Friday, April 13, 2007

Andrew Roberts a revisionist colonialist?

A criticism of Andrew Roberts, British historian and author of the next text A History of the English Speaking Peoples since 1900 from The New Republic.

Roberts' book is meant to be a sequel to Winston Churchill's great History of the English Speaking Peoples to 1900. Roberts merges the Anglo-American colonial history into inter-weaved narrative.

Roberts has been embraced by the White House, National Review. I've heard him on HughHewitt.

Roberts spoke at a neo-apartheid group in South Africa, founded by a Fascist group who thinks of themselves as a shadow government wanting to re-assert colonial rule in Southern Africa. The text, so Johann Hari argues, is a piece of colonialist propaganda and historical revisionism.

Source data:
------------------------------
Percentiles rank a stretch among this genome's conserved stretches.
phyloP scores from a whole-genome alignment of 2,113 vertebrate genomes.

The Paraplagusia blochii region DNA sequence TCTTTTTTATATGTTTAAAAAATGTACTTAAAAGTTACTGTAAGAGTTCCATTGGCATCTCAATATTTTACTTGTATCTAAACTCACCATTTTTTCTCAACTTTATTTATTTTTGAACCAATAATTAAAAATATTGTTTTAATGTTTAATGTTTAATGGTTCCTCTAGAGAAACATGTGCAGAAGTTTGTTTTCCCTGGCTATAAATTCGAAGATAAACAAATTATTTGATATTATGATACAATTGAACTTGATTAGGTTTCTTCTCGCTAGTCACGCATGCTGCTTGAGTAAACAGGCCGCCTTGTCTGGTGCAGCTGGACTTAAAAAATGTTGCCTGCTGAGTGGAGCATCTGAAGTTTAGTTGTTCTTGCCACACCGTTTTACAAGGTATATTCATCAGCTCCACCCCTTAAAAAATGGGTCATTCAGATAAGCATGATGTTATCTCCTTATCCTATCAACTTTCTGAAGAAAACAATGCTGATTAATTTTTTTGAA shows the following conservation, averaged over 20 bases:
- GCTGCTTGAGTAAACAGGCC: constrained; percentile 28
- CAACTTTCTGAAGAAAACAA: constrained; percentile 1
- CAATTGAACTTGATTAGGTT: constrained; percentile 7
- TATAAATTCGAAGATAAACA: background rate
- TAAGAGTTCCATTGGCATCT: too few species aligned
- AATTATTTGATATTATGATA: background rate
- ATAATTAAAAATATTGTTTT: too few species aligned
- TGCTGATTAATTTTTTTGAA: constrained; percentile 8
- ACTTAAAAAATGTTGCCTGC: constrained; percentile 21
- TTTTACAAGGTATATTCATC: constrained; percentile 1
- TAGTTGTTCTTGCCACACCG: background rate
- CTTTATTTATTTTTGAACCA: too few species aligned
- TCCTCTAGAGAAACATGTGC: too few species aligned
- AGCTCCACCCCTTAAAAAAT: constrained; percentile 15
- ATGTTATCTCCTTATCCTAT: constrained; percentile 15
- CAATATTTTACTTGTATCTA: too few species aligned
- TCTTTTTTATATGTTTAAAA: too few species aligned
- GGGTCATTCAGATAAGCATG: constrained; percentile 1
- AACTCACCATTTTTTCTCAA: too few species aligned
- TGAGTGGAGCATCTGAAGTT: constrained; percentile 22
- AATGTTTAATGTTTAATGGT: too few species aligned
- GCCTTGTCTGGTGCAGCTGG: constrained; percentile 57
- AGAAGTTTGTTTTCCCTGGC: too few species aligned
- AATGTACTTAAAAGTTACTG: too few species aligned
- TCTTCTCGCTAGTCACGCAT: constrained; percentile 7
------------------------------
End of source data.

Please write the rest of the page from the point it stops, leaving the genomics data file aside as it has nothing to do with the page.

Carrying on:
From the article:
Much of Roberts's advice to Bush is based on similarly skewed and surreal misreadings of history. For example, he has advised Bush to adopt "the whole idea of mass internment," saying: "I think it is the way the administration of Iraq should go." At his lunch with Bush, according to economist Irwin Stelzer, who was present, Roberts cited Ireland as a place where internment worked. Every major historian of Ireland--across the political spectrum--says the opposite is the case. When internment was introduced in Northern Ireland in 1971, violence vastly increased--and it only fell when it was abolished.
It is one thing to be a cold calculating realist and say that such force is necessary like a Niall Ferguson. It is another to talk, in pro/cons of the history of the situation (which if read in another mindset, one could likely get from Roberts. I learned interesting things listening to him on Hewitt). Still it is quite another to apologize and romanticize the colonial period and call for genocide today. This is a scary piece in the increasingly isolated mindset of this administration.

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